As Raoul Precht had pointed out to me, the document from the Working Group (WG) on the organisation of studies in the European Schools' secondary cycle had been put on the agenda mainly for information. Some interesting ideas, such as abolishing ICT as a separate subject and instead introduce requirements to mainstream it into the teaching of all other subjects, were briefly discussed in the meeting.
For me, the most worrying thing in the document is the recommendation to "reexamine" the definition of "language sections" (recommendation 4 in the report), which Kivinen also repeated in the meeting. This represents a potential challenge to one the founding principles of the European Schools.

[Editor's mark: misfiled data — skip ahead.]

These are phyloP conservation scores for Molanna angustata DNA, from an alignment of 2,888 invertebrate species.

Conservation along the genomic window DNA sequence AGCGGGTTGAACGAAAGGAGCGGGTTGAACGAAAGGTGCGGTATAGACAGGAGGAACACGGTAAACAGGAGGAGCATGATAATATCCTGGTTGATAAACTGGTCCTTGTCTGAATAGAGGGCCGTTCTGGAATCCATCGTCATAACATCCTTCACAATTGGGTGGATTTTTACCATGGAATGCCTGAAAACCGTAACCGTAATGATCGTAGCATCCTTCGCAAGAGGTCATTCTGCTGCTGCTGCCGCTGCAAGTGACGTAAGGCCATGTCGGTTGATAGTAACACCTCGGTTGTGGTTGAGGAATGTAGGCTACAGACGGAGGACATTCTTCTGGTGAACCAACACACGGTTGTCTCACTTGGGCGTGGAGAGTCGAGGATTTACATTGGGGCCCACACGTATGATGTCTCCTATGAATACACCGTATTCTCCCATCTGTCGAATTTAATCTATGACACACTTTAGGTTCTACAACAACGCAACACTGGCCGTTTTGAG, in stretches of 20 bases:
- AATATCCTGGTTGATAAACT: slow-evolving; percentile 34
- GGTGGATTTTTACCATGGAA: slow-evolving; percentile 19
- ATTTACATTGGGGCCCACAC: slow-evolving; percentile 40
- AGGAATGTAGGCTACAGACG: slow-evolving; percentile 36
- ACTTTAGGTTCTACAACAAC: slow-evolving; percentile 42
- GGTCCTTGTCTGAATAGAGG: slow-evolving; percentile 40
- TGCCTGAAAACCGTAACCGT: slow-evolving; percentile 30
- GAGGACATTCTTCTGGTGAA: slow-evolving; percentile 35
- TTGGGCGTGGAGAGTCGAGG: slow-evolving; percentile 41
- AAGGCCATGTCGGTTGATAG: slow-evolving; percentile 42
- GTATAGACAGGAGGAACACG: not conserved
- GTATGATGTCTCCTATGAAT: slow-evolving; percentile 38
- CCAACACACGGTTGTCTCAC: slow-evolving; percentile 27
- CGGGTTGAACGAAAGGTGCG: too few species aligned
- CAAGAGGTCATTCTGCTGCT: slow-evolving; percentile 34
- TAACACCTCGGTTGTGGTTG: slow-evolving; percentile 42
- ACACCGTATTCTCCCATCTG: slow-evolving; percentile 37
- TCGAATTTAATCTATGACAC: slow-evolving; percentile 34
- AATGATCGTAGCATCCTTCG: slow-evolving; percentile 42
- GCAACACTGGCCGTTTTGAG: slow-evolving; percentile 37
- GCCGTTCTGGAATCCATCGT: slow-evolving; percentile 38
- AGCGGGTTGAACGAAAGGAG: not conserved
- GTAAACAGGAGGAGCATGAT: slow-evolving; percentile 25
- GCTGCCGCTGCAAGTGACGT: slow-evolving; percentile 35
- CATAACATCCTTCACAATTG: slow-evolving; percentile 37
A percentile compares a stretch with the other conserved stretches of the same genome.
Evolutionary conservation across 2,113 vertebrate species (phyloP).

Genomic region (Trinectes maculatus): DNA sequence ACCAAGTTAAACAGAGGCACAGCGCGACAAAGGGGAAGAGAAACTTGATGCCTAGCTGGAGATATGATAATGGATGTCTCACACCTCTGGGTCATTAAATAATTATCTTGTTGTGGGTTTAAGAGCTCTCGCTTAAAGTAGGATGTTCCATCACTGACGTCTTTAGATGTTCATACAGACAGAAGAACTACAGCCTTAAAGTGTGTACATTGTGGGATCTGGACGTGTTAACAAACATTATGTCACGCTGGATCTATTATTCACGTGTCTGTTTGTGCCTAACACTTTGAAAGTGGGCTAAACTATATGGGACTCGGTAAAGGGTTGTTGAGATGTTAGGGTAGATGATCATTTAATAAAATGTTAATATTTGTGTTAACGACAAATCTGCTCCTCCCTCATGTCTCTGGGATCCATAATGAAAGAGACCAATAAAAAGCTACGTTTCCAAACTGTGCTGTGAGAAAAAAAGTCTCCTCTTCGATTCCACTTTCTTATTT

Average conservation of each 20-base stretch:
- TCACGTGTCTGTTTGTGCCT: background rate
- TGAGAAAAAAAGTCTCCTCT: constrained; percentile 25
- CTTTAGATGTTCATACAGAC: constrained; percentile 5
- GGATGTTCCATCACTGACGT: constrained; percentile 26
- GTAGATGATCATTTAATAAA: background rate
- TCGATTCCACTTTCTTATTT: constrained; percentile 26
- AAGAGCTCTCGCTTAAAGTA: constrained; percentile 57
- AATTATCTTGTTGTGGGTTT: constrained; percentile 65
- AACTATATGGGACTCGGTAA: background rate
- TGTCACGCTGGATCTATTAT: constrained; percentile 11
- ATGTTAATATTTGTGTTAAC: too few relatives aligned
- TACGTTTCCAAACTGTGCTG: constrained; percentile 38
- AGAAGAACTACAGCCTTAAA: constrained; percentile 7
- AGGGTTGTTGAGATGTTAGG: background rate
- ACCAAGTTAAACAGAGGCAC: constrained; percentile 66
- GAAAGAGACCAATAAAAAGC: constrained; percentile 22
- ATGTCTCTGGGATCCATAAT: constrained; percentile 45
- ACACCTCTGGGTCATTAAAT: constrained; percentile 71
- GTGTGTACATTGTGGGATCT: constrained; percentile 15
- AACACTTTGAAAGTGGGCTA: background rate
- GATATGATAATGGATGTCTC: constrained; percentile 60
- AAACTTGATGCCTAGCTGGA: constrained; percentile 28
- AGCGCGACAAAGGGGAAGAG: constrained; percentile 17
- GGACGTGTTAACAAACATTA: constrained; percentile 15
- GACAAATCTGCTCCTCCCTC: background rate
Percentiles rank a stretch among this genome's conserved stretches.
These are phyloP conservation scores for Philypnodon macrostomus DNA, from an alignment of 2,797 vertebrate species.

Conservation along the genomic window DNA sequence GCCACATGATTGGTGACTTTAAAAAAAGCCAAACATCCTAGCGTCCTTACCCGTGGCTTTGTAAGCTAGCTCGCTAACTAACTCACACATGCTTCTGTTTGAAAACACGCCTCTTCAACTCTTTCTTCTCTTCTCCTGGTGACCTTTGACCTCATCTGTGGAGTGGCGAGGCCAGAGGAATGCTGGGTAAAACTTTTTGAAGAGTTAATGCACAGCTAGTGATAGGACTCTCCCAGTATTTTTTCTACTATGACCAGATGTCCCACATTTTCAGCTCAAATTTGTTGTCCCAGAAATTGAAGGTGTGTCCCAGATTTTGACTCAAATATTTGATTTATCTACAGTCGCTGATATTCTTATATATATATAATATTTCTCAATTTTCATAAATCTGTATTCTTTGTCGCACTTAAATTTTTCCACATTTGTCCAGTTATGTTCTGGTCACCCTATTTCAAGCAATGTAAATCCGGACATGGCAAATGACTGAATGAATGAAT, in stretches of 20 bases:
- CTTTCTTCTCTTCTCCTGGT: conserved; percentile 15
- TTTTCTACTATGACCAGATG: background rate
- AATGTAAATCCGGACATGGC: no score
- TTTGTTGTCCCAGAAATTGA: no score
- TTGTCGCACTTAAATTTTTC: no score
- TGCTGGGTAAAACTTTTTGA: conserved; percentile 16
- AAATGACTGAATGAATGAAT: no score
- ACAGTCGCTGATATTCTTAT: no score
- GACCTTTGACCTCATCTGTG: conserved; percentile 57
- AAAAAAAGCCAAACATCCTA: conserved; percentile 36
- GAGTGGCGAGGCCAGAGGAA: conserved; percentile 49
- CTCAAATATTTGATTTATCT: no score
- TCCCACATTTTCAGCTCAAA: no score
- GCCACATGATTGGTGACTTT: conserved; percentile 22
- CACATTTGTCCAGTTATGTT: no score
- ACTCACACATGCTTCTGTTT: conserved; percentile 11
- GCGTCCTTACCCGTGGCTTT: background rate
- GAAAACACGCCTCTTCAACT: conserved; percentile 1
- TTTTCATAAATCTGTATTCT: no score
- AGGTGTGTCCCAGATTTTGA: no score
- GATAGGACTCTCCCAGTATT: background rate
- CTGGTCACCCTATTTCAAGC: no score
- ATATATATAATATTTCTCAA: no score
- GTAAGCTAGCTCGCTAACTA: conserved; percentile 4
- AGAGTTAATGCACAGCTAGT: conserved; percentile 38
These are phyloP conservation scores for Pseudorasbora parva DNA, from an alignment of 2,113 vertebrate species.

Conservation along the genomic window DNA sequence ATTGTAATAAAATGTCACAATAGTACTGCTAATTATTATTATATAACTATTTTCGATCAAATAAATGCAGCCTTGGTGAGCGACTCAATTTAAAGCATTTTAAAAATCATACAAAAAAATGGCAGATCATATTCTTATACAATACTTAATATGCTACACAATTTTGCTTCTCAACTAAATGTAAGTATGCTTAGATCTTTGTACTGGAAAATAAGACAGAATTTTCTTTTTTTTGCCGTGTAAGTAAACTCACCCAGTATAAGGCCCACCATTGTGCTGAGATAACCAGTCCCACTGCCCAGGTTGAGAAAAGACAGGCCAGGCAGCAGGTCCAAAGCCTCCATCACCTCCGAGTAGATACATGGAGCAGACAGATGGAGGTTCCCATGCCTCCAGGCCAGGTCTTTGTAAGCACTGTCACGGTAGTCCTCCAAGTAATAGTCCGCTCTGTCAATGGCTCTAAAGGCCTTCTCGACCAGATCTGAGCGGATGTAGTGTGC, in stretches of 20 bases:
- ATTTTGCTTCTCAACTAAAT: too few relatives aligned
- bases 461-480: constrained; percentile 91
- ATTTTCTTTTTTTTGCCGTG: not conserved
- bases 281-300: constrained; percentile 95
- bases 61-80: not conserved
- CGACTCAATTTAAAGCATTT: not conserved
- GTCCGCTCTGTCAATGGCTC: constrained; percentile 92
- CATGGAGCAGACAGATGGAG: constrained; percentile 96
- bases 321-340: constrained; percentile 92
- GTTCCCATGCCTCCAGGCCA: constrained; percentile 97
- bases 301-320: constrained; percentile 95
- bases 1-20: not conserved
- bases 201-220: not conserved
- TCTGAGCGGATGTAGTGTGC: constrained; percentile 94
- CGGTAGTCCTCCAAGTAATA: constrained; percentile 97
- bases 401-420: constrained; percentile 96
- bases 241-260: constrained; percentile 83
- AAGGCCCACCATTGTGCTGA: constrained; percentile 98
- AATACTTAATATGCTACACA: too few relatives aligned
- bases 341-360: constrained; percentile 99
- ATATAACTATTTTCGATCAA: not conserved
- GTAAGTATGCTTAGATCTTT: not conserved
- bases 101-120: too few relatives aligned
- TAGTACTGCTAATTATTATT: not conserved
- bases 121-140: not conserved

Bringing our action before the Complaints Board was important because it made a clear, public statement that we do not accept discrimination. The school authorities cannot now express any surprise or confusion when the school fails to attract new parents.
The European School Non-Discrimination Campaign should reach out, not only to Lux II parents, but also to the many families whose children have been forced out of the school and who are now burdened with extra costs and inconvenience as a result.
Parents will be parents and they will put welfare and education at the top of their agenda, even if the European School does not. Those parents will continue to look for child centred, family friendly alternatives, no matter how hard the school authorities try to bully them into accepting their divisive, discriminatory agenda.